Hormone balance is one function that is especially dependent on a healthy liver and gut. Sex hormones are manufactured in the liver, where cholesterol is made, broken down into DHEA, and then metabolized into 2 different types of hormones. The first group are your androgens, like testosterone, and your estrogen; the second are progesterone and cortisol.

Cholesterol is necessary in order to manufacture hormones. When people take statins to lower their cholesterol, one of the main side effects is the loss of their sex drive and function due to the reduction in the production of sex hormones. In the same way, if the liver is congested and overloaded with toxins, it takes away from the liver’s ability to make these hormones. 

In addition to making hormones, the liver and gut are also where hormones are broken down and metabolized when they are ready to be removed. The liver has enzymes which help to detox excess hormones and any environmental toxins your body needs to get rid of. These enzymes break hormones down before they are emptied into the intestines, where your microbiome, or the layer of friendly microbes made of bacteria and yeast, further dismantles used and excess hormones. After they have been broken down, they are eliminated through the natural waste process.

A Note on Your Microbiome:

The microbiome is currently one of the most researched topics in the areas of health and wellness. The health and balance of your microbiome can affect many things, including your hormones, weight, appetite, digestion, sleep, skin, and even your mood. Keeping your microbiome balanced with a healthy diet full of fruits, vegetables, high fiber foods, and fermented foods can be a game changer for many areas of health.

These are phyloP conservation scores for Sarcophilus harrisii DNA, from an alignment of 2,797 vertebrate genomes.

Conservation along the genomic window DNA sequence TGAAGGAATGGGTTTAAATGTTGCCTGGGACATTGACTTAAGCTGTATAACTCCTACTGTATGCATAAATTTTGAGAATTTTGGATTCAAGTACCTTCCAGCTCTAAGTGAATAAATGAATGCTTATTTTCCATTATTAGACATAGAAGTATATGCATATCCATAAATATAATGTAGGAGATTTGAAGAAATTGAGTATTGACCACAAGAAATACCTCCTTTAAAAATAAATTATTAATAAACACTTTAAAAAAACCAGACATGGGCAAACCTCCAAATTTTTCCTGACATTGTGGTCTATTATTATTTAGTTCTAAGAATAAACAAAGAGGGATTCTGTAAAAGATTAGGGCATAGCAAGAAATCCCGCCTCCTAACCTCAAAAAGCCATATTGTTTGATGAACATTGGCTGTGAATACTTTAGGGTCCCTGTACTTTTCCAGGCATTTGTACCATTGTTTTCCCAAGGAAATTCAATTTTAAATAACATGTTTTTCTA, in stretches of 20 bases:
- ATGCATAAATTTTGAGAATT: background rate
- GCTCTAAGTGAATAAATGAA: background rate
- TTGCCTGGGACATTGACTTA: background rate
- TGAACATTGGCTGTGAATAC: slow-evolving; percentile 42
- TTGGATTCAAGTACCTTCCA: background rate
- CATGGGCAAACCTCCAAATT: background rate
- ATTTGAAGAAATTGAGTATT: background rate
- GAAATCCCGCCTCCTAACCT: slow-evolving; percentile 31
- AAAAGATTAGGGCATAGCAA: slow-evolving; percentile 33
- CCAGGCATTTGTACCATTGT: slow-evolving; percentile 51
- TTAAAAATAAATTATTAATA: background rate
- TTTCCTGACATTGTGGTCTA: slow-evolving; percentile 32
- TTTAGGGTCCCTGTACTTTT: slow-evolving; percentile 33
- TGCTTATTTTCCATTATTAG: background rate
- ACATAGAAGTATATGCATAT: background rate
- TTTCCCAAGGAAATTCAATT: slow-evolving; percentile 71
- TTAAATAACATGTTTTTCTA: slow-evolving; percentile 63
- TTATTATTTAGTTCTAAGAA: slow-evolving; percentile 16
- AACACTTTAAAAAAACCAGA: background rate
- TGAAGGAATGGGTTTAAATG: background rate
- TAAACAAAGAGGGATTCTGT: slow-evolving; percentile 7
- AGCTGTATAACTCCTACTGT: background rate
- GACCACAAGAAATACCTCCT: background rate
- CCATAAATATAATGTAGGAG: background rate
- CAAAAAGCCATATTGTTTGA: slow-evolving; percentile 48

How and How Often to Heal These Two Organs

I recommend all health regimes begin with cleansing and repairing the gut and the liver. In my practice, I start all my patients on a one-month clean-up campaign to support the healthy functioning of these two organs, which will immediately begin to have a balancing effect on hormones. 

This detoxification effort involves removing alcohol, certain foods, and beauty and cleaning products that may be stressing your body due to the presence of endocrine-disrupting chemicals. When it comes to alcohol, drinking in moderation may be fine for people who are healthy and whose liver and gut are working properly. However, it can be problematic and lead to hormonal disruptions if the liver is working overtime to eliminate other chemicals. 

Many of my patients find that just starting with this first step reduces 50-80% of their symptoms before any other issue-focused work has been done. Once the liver and gut are clean and ready, you have a solid foundation on which to build in the next phase of treatment: adding nutrients, food, and supplements to support the balancing and repairing of hormone imbalances or any other specific health problem you are facing.

I recommend that every woman do a liver and gut cleanse at least once or twice per year, even if you don’t have a health issue you want to target. Not only is this the key to helping your supplements and food work more efficiently, but when you take the time to make sure your digestive system is in top shape, you can focus on having fun in life without worrying that health issues might pop up and derail you. The gut and liver are truly the foundation of good health. For that reason, you should treat them with loving care.